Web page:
Yilan, Taiwan: Work crews have moved derailed train cars upright after a search for victims ended at the crash site in Taiwan.
The cause for the derailment of the eight-car Puyuma express train late Sunday afternoon was not immediately known. The Taiwan Railways Administration hasn't disclosed the speed the train was traveling because it's part of the investigation.
Eighteen people were killed and more than 180 hurt. After searching through the night, rescuers determined there were not more victims trapped in the wreckage and work crews then moved the cars to aid the investigation.
The train ran off the tracks as it went around a bend where the maximum speed is 75 kilometres per hour. Video showed the train striking and toppling a beam and ripping down metal structures from above the tracks.
Taiwan's president pushed for a swift investigation on Monday after an express train derailed on a coastal tourist route, killing 18 people in the island's worst rail accident for 27 years.
The crash on the popular east coast line on Sunday, which left the Puyuma Express lying zig-zagged across the tracks, also injured 187 passengers.
Among those who died, the youngest was nine years old. Two students aged 12 and 13 from a junior high school in Taitung - where the train was headed - were also killed, according to the transport ministry.
Officials said on Monday that a small number of passengers were still unaccounted for and that the search effort was continuing at the accident site in the northeastern county of Yilan.
Cranes were brought in overnight to lift the Puyuma Express coaches away from the southbound track. All eight carriages derailed and five had flipped onto their side.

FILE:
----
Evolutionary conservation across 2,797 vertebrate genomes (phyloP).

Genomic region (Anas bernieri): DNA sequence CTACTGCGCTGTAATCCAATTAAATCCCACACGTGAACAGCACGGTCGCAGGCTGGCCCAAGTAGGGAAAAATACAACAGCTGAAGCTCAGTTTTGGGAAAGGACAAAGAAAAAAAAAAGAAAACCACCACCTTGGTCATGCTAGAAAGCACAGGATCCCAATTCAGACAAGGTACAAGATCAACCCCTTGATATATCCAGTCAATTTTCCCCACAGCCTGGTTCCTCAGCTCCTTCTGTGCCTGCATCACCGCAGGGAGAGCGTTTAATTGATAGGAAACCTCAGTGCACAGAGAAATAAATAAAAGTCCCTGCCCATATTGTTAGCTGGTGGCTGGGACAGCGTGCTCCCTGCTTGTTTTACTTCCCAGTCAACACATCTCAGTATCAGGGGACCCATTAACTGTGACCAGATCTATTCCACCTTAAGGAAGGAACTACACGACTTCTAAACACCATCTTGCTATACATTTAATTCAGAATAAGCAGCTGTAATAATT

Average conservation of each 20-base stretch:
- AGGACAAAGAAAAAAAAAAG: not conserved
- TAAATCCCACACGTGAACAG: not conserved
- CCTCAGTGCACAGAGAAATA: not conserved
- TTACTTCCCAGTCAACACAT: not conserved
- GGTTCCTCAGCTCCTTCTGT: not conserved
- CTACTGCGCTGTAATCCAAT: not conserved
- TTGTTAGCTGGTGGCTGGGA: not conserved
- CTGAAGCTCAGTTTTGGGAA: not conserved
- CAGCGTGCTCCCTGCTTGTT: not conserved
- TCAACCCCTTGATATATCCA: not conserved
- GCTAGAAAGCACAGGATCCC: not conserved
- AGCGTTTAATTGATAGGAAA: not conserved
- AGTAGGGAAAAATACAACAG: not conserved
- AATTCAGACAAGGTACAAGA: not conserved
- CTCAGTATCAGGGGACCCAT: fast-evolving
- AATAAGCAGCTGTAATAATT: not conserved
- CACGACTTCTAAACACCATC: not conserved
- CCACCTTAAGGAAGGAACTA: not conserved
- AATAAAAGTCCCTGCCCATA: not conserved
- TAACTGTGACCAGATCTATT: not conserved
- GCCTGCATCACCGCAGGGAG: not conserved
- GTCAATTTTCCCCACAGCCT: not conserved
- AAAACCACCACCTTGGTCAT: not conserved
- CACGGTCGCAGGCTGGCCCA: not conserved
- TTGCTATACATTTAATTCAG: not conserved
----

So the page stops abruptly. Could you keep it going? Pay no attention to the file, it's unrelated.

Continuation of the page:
Crane operators told an AFP reporter at the scene that work had been hampered by wet ground due to recent rain, so stabilising platforms were being brought in for the cranes.
Train services have partially resumed, using the northbound track.
President Tsai Ing-wen arrived early Monday at Xinma station, near where the train derailed.
"Everyone is concerned about the cause of the incident and I've asked prosecutors to clarify the situation... and the cause soon," she told reporters.
"At this difficult time let us all pray for the injured and hope the deceased can rest in peace."
Tsai also thanked the international community, including the United States and the European Union for expressing condolences over the incident.
Video footage of the aftermath of the crash, broadcast on local Taiwan television, showed passengers smashing a window from inside and kicking it through to escape.
Passengers who survived the accident recalled how the train had been shaking intensely during the journey and was going "very fast" before it derailed.
"The train stopped twice and we were told that there were problems that needed repair but the train restarted not long after," one passenger who identified herself as Mrs Chiu told reporters.
"We felt that the speed was too fast, then there was a crashing sound and we flew off (from the seats)," she said, adding that many passengers were sleeping at the time.
The crash was the worst rail accident in Taiwan since 1991, when 30 passengers were killed and 112 injured after two trains collided in Miaoli in western Taiwan.